Call me naive, but ECK Commissioners have come out of the woodwork calling for Judicial Review as well, me thinks they might have some loaded arsenal with which to pelt this rogue regime and if their evidence is to be taken seriously it must be adduced in the right forum, otherwise it’s all going to be heresay. God help us all for these are trying times.

  8. Grace says:

    This is a VERY important piece of information below. I think we now know what the two C-130’s that landed at Eldoret airport two days ago were carrying.

    There were carrying Karamajong.. the ones who are herding the 70,000 people into Burnt Forest and doing all the killing.

    Please see below…..

    A contingent of Karamojong guerrilla fighters are reported to have arrived in Eldoret town to join the struggle against Kibaki dictatorship. They are reported to have crossed Moi’s bridge to join forces fighting in the region.

    It is not yet clear how the guerrillas arrived in Eldoret but a source on the ground has told KSB that their arrival could signal the beginning of a guerrilla war-fare in Kenya to counter attacks by armed GSU forces which have been killing people.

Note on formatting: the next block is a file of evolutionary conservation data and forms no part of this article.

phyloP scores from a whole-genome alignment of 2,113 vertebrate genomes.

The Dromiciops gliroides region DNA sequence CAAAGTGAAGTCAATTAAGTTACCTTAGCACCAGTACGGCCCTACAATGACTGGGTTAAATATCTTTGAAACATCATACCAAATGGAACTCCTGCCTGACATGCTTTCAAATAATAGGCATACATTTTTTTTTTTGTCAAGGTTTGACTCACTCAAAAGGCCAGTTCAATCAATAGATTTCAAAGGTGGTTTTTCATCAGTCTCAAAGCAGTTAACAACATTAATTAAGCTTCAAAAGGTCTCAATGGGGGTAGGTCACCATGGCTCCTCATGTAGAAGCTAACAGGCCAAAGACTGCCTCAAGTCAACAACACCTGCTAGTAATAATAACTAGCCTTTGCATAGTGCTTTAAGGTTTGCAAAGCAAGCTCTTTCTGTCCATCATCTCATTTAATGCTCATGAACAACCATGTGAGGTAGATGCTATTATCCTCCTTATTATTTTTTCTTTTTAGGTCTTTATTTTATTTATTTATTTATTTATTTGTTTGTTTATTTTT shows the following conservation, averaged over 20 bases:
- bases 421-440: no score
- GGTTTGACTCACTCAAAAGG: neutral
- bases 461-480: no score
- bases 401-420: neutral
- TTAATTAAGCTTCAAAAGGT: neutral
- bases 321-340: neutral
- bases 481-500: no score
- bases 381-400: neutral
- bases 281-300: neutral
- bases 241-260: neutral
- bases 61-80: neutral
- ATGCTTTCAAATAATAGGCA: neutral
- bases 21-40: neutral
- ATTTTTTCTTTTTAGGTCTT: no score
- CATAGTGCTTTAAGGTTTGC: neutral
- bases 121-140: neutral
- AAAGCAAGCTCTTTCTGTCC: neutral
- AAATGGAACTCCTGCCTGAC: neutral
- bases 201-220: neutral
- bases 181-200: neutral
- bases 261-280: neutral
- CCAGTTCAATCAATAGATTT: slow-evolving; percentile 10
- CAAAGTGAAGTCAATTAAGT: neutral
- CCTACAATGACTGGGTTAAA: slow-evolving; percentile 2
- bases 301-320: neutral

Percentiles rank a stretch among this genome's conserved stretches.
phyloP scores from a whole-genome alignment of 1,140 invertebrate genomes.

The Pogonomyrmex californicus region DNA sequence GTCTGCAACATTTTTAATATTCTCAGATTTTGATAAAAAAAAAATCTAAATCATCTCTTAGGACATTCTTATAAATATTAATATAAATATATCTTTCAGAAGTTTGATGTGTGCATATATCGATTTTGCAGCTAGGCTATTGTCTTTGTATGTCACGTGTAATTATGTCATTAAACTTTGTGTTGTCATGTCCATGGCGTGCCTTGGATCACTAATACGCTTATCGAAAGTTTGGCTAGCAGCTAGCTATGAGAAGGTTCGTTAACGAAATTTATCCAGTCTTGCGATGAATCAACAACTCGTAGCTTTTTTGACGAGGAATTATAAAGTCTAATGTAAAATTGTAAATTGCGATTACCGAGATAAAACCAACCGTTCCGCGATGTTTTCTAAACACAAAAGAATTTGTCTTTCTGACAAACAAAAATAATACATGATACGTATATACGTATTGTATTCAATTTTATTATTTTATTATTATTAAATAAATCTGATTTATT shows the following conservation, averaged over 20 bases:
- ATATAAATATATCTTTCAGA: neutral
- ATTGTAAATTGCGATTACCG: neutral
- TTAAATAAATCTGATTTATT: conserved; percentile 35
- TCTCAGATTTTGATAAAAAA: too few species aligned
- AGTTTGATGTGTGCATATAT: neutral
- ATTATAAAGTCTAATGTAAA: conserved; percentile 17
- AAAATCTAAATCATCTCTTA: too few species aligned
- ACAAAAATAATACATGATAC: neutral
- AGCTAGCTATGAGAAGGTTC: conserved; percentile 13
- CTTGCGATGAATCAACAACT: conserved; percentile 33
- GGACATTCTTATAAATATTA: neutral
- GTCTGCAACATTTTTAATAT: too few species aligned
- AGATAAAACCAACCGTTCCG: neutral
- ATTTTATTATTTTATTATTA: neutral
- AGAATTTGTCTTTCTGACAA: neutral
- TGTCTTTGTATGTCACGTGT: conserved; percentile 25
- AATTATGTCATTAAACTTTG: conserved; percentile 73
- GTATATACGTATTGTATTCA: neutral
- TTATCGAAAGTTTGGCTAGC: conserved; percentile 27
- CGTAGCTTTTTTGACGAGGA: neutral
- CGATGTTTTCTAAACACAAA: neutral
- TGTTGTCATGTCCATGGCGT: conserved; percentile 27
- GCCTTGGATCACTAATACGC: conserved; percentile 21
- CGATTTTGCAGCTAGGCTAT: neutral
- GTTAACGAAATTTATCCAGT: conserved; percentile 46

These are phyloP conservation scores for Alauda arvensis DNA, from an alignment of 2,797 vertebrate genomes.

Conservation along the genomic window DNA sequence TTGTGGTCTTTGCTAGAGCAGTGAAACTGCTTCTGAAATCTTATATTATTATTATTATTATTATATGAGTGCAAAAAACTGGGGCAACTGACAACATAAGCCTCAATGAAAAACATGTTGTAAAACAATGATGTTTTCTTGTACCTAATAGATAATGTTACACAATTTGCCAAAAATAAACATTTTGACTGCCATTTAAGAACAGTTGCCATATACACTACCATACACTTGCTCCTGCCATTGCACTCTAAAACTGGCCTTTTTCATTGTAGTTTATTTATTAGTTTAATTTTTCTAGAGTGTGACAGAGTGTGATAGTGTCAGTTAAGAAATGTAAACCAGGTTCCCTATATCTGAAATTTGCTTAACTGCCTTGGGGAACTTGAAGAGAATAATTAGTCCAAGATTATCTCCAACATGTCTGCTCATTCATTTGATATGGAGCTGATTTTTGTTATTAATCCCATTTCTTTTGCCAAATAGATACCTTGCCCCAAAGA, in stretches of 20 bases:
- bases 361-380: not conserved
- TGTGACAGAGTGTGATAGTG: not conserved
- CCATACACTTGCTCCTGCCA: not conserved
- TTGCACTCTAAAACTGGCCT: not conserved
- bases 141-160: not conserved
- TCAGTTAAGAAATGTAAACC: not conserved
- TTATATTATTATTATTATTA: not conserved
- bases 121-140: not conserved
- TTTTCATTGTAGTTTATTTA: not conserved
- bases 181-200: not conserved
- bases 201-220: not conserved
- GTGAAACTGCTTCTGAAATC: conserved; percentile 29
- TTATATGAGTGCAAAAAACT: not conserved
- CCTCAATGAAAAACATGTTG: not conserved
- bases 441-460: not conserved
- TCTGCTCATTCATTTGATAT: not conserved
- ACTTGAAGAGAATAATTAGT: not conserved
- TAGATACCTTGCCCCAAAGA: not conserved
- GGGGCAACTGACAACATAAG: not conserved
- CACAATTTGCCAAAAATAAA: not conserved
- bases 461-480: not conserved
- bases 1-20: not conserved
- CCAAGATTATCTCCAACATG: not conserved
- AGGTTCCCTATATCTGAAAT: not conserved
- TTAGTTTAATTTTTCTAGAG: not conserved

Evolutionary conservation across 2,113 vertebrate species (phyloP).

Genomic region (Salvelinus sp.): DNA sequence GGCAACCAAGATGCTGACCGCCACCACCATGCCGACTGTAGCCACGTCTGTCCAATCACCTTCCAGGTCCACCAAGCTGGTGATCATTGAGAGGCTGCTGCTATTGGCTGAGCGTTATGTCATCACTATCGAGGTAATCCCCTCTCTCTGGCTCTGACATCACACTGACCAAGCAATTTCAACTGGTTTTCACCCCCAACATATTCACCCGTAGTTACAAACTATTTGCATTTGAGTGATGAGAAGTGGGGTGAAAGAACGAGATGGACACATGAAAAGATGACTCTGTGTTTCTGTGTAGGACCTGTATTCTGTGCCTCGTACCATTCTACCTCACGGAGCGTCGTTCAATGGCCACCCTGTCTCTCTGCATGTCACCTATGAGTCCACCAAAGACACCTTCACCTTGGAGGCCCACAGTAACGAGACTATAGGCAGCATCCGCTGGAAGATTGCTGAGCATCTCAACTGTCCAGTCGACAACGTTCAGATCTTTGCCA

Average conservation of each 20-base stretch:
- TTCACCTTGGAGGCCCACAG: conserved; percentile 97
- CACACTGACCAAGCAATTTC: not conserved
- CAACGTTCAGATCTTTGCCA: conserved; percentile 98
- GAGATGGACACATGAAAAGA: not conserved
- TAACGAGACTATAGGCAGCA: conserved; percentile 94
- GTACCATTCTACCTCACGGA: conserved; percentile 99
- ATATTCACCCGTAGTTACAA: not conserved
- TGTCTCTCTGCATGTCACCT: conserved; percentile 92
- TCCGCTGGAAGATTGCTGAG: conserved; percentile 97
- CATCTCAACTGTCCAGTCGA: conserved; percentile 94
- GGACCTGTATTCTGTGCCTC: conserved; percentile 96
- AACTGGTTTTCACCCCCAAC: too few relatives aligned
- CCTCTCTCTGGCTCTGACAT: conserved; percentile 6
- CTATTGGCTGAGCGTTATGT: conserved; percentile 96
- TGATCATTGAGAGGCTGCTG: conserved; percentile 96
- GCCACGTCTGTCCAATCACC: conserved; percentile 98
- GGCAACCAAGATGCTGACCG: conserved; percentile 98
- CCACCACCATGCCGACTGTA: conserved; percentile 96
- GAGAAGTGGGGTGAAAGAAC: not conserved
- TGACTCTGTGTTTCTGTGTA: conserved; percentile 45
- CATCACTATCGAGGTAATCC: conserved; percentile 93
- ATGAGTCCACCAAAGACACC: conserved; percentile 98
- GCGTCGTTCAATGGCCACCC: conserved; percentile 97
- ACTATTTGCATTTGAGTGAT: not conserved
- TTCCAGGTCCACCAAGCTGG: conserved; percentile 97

“People are getting frustrated and beginning to understand that on a long term, the anti-Kibaki war will not be fought with bare hands when security forces are armed”, said the source. “Security forces also need to begin dying and this will not happen with bare hands”, the source said.

    The guerrillas are reported to be remnants of the Shifta militia which were fighting the regime of former dictator Daniel arap Moi during the eighties. Others are believed to be hard-core members of the Karamojong who have been protecting cattle theft in the region after the government failed to provide protection.

    In North Eastern province, many pastoralists have stopped protecting their livestock with spears and arrows, choosing instead, to do so with AK 47 rifles. They changed tactics after armed bandits began killing people with automatic weapons then making away with large herds of cattle. In Kenya, the GSU are killing unarmed civilians following a “shoot to kill” order by Internal security chief John Michuki before being driven away in Land Rovers.

    Okoth Osewe

  9. anotherM says: